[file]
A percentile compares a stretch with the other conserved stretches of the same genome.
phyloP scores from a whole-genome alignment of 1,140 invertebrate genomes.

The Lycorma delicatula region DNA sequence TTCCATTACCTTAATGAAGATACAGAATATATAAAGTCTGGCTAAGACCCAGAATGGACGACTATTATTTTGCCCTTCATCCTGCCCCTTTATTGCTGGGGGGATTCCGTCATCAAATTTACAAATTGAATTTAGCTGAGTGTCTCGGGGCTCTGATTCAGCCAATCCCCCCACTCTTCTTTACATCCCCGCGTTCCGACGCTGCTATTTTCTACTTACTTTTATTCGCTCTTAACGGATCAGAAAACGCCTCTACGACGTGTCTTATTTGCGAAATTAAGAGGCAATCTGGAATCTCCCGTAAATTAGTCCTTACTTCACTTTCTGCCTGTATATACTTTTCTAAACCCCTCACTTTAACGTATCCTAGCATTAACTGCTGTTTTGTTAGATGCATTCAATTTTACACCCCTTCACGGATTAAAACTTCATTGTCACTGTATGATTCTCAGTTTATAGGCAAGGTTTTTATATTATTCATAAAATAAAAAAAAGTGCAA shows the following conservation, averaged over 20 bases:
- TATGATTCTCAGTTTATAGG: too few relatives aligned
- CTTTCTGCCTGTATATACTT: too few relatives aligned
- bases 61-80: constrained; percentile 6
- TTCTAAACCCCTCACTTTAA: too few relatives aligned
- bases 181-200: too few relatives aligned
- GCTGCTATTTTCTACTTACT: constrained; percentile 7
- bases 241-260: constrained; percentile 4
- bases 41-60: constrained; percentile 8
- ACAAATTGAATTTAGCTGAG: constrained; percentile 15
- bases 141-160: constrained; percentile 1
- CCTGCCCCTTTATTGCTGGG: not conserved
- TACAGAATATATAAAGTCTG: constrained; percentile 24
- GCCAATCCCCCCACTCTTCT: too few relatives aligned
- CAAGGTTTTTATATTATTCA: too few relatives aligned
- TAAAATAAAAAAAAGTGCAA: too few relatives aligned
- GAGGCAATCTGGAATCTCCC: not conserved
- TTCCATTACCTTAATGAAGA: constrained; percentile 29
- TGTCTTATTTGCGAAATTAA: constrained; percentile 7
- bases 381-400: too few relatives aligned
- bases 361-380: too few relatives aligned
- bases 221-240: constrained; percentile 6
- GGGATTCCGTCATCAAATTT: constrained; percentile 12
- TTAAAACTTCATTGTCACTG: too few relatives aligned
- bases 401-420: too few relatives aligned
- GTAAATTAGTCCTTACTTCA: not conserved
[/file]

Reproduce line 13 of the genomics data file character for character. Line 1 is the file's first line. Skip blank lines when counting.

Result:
- bases 141-160: constrained; percentile 1